Dr. Ammira Akil, an investigator in diabetes precision medicine is the recipient of two grants from the Juvenile Diabetes Research Foundation (JDRF).
Type 1 diabetes is an autoimmune disease that ultimately results in the destruction of insulin-producing beta cells and a life-long dependence on carefully titrated exogenous insulin. It is estimated that approximately 20 million people globally are affected by type 1 diabetes. JDRF has been leading the fight against type 1 diabetes by funding many leading scientists across the globe to help deliver possible cures and life-improving breakthroughs and have awarded $400,000 in two grants funding to Sidra Medicine.
The first funding will go towards the AL-DIAR 1 “Road to prevention” project lead by Dr. Akil as lead Principal Investigator and Dr. Tawfeg Ben Omran, Division Chief of Genetic and Genomic Medicine as Co-PI. The project aims to take an improved combined approach to predict the genetic risk of type 1 Diabetes in the Middle East and North Africa region through scalable and cost-effective technologies.
The second grant (directly with Dr. Akil as lead PI) will look at the early prediction of progression to autoimmunity in Type 1 Diabetes –as an institutional collaboration between Western Sydney University in Australia, the Steno Diabetes Center Copenhagen (Denmark) and Sidra Medicine.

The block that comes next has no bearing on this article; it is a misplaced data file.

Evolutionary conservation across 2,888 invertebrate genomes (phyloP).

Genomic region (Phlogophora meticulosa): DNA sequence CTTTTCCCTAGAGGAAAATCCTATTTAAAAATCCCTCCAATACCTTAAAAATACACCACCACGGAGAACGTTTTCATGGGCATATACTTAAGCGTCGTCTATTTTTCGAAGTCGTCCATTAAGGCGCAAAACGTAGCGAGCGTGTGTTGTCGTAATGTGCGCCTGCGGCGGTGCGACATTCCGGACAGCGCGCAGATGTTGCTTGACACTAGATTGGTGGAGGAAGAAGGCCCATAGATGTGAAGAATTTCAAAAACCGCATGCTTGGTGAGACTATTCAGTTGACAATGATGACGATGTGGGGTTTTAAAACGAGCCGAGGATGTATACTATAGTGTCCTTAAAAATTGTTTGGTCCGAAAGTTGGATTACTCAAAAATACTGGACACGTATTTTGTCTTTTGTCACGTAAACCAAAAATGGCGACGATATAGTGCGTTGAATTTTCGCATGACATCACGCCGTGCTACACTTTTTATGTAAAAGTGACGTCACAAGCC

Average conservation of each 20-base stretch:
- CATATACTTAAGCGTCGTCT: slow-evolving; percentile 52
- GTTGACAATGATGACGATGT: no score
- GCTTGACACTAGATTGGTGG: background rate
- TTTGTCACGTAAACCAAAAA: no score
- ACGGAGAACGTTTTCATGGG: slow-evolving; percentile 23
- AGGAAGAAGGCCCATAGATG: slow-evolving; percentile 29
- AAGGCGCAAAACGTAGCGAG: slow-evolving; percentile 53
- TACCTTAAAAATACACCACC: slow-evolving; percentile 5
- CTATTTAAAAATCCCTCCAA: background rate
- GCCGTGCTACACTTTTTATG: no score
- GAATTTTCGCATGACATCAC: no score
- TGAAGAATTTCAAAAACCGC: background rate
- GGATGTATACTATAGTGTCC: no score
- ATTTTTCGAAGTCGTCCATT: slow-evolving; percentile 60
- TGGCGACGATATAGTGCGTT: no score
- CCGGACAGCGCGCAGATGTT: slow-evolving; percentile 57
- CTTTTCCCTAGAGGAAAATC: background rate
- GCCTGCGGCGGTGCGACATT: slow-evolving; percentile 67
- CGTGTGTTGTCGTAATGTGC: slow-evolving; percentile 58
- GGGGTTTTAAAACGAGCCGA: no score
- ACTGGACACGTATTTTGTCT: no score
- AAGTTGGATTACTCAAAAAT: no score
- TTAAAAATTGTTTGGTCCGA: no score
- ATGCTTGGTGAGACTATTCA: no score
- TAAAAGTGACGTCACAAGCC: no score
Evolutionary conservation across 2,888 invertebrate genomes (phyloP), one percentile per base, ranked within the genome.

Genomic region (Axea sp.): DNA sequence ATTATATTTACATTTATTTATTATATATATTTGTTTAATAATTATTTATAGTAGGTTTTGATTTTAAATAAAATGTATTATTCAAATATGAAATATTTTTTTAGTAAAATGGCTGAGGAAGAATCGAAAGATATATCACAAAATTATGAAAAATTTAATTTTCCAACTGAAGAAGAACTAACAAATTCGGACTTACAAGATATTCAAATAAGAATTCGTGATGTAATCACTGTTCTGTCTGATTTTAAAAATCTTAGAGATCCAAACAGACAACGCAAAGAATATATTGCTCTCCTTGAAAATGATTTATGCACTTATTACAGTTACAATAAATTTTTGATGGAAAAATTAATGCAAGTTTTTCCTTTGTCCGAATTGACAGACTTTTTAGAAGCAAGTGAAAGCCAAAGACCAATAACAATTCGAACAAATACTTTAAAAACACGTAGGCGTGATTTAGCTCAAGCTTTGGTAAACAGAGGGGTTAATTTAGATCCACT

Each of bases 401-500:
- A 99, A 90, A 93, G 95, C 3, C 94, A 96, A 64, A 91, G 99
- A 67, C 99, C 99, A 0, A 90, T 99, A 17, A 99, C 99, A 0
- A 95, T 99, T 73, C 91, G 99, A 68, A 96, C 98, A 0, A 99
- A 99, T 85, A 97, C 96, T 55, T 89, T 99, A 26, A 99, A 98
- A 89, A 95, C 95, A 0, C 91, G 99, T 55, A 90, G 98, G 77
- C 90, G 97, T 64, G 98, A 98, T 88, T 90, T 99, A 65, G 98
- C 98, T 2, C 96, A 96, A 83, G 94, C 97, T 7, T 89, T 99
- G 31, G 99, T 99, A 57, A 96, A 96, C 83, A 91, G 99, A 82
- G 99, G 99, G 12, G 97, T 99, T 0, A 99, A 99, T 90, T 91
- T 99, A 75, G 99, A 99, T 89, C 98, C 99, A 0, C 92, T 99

Both research projects will help pave the way to enhance predictions of type 1 diabetes among susceptible children through emerging technologies. The programs reinforce Sidra Medicine’s commitment to research with the ultimate goal of a cure and global prevention of type 1 diabetes.
Dr. Cristina Maccalli, an investigator in Immune Biology Therapy at Sidra Medicine, has been appointed as Co-principal investigator in the European Cooperation in Science and Technology-COST grant application by the Pfizer-University of Granada-Junta de Andalucía Centre for Genomics and Oncological Research (GENYO) in Spain.
Dr. Maccalli will participate in a major EU funded genome editing research program, involving 18 international partners and worldwide renowned experts in the field. The program will bring together pharmaceutical companies, academic institutions, science and regulatory agencies, biotechnology firms, patient advocacy associations and information technology.
The aim of the program is to tackle knowledge fragmentation and accelerate the translation of genome editing technologies for the treatment of human diseases. The consortium consists of several groups of experts who will work on different aspects of the genome editing technology, from its very basic assessment to safety, specificity and clinical applications to tackle inherited rare diseases, cancer, and infectious diseases.
Dr. Maccali’s role as Co-principal investigator would be to implement the ex vivo delivery of genome editing systems and for delivering of innovative protocols to be applied for translational studies for cancer cell therapy.